Nancy Rubins, Collage, 2008, giclée print on archival paper mounted on aluminum, 67 1/4 × 72 5/8 inches (170.8 × 184.5 cm)
Opening reception for the artist: Thursday, June 3rd, from 6 to 8 pm
We all have some history with boats, whether our grandparents came over that way or whether we used them as kids. The canoe, for example, is such a simple form, an ancient form. And it's 100 percent figurative, designed around the human figure.
Gagosian Gallery is pleased to announce "Skins, Structures, Landmasses," Nancy Rubins' first exhibition in Los Angeles since 2001. The exhibition will feature new sculptures, assembled on site at the gallery, drawings, and photographic collages.
A pre-eminent American sculptor, Rubins takes used or discarded industrial materials and objects and transforms them into monumental sculptures whose scale and forceful presence have an overwhelming physical impact. Rubins acts as an intermediary between the past and future states of her chosen materials, crafting them into sculptures while maintaining the discrete identities of their constituents. Her work incorporates objects of consumer culture that sometimes retain visible identifying logos, however she is most interested in their formal qualities and spatial potential than their brand. Her arrangements evoke a precarious equilibrium of objects in space, citing both the traditions of modernist American monumental sculpture as well as bricolage, which emphasize the aesthetic possibilities of quotidian objects. Using these diverse precedents as her foundations, she produces sculptures that brim with the entropic energies and forces of nature.
Boats entered Rubins' sculptural vocabulary in 2000, which she chose for their lightness, mobility, and dynamic structure, as well as their iconographical import. Two massive sculptures, Work for New Space, Stainless Steel, Aluminum, Monochrome I & II, are made up of a variety of used aluminum boats including canoes, insta-boats, jon boats, and rowboats. In both, wire cable connects the boats to each other and to the steel armature, forming a weblike structure of compression and tension that recalls Buckminster Fuller's notion of "tensegrity," where the whole is stronger than the parts. The seemingly monochromatic metal sculptures reveal a subtle yet rich patination on closer examination, from the dents and scrapes of incidental damage to stenciled serial numbers. In a nod to Brancusi that conflates Bird in Space with Endless Column, they rise away from the floor, cantilevering toward each other in mid-flight.
To complement the scale and mass of the sculptures, Rubins has produced a new body of large-scale drawings using the highly idiosyncratic method that she invented thirty years ago. Working on the floor, she covers large sheets of thick paper with layers of graphite until they turn into opaque fields of gunmetal-gray, animated by the forceful gestural marks of her hand moving rapidly across the paper. Then she adds further depth to her surfaces by incorporating techniques from collage and sculpture, tearing the paper roughly and gluing different sections together to create irregular, overlapping shapes that recall animal skins. Although these drawings are physically light, unframed works on paper, they read as leaden reliefs whose abstract planes engage with the walls, their undulations and folds projecting outward. As simple and direct as they are in terms of materials, they are complex in terms of process and the palpable accumulations of the time and energy required to produce them. Consequently Rubins describes her drawings as "batteries" or containers storing energy.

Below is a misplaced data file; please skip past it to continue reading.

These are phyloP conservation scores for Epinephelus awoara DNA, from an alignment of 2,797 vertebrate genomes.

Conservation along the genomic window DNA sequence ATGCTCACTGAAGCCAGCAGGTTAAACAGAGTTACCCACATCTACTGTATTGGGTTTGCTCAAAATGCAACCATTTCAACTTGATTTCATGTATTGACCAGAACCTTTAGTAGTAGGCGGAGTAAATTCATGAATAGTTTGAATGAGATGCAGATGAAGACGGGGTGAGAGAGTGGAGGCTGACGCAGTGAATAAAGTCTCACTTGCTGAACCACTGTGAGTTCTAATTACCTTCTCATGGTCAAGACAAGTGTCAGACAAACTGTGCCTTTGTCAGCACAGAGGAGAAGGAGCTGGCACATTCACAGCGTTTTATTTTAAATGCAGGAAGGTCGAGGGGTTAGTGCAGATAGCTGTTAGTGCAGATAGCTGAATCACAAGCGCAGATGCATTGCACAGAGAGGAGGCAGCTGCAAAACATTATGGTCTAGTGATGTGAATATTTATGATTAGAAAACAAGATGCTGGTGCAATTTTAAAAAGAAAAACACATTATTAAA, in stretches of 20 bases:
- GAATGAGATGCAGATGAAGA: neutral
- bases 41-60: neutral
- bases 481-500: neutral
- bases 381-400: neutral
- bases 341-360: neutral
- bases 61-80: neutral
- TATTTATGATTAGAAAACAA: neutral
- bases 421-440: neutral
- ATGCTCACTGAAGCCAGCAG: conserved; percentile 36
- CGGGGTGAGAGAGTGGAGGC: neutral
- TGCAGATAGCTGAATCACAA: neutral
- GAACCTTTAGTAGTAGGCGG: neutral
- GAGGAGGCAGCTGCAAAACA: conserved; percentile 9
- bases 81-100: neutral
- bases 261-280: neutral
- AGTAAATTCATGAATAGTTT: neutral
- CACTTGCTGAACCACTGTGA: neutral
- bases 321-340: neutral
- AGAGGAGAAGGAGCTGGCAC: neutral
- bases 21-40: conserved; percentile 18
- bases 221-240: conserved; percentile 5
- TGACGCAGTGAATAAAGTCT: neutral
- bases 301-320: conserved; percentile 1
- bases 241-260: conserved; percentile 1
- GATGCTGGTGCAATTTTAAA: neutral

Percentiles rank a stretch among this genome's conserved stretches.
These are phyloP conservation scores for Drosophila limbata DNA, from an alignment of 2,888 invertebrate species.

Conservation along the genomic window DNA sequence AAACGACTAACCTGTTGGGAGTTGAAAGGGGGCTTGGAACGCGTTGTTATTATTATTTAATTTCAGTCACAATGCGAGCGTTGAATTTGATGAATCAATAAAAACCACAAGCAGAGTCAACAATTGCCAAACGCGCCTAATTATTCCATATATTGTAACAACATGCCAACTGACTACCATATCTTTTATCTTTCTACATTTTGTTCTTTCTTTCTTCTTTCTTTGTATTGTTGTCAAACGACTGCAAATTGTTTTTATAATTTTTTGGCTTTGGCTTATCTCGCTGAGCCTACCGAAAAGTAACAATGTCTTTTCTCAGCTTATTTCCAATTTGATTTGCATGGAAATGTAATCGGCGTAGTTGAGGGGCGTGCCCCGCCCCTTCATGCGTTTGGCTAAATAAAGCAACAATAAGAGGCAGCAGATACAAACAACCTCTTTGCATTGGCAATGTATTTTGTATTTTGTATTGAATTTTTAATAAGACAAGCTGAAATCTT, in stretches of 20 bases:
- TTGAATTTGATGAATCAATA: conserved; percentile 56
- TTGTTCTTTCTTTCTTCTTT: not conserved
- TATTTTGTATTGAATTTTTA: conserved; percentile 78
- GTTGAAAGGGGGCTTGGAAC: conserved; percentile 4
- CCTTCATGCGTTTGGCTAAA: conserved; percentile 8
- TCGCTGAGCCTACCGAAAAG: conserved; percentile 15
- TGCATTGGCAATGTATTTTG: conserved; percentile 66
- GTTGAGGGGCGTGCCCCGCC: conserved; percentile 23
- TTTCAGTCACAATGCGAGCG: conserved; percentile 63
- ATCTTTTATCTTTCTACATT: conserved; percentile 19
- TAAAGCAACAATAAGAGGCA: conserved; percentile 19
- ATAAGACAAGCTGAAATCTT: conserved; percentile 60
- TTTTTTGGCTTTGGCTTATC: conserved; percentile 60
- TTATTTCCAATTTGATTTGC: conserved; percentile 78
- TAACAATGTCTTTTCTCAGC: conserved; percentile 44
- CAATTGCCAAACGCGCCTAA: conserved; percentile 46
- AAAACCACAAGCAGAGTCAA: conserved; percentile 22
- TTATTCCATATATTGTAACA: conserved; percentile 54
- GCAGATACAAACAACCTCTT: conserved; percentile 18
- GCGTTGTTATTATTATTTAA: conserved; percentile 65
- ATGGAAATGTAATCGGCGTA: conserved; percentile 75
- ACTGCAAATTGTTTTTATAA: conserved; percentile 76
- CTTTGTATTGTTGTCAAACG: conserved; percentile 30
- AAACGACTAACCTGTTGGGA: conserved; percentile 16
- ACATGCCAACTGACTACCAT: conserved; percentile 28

Consistent with her primary concern to energize space through sculptural intervention, Rubins has made collages from the colored photographs of boats in her inventory of sculptural materials. To further emphasize the formal autonomy of these lively works in which clustered motifs thrust outwards in all directions, Rubins has cut each collage away from its empty background and given it an aluminum sheet backing. In doing so, she has created an innovative hybrid form that hovers between two and three dimensions.
Nancy Rubins was born in Naples, Texas, raised in Tullahoma, Tennessee, and studied at the Maryland Institute, College of Art, Baltimore (BFA, 1974) and the University of California, Davis (MFA, 1976). Her work is included in public collections including the Museum of Modern Art, New York, The Whitney Museum of American Art, New York; the Museum of Contemporary Art, Los Angeles; the Museum of Contemporary Art, San Diego; and FRAC Bourgogne, Dijon, France. Major exhibitions include "Airplane Parts and Building, A Large Growth for San Diego," Museum of Contemporary Art, San Diego (1994); ARTPACE, San Antonio (1997); The Museum of Modern Art, New York (1995); Miami Art Museum (1999); Fonds regional d'art contemporain de Bourgogne, France (2005); "MoMA and Airplane Parts," SculptureCenter, Long Island City, New York (2006); and "Big Pleasure Point," Lincoln Center, New York (2006).
Nancy Rubins lives and works in Topanga Canyon, California.
For further inquiries please contact Domenica Stagno at [email protected] or at 310.271.9400.
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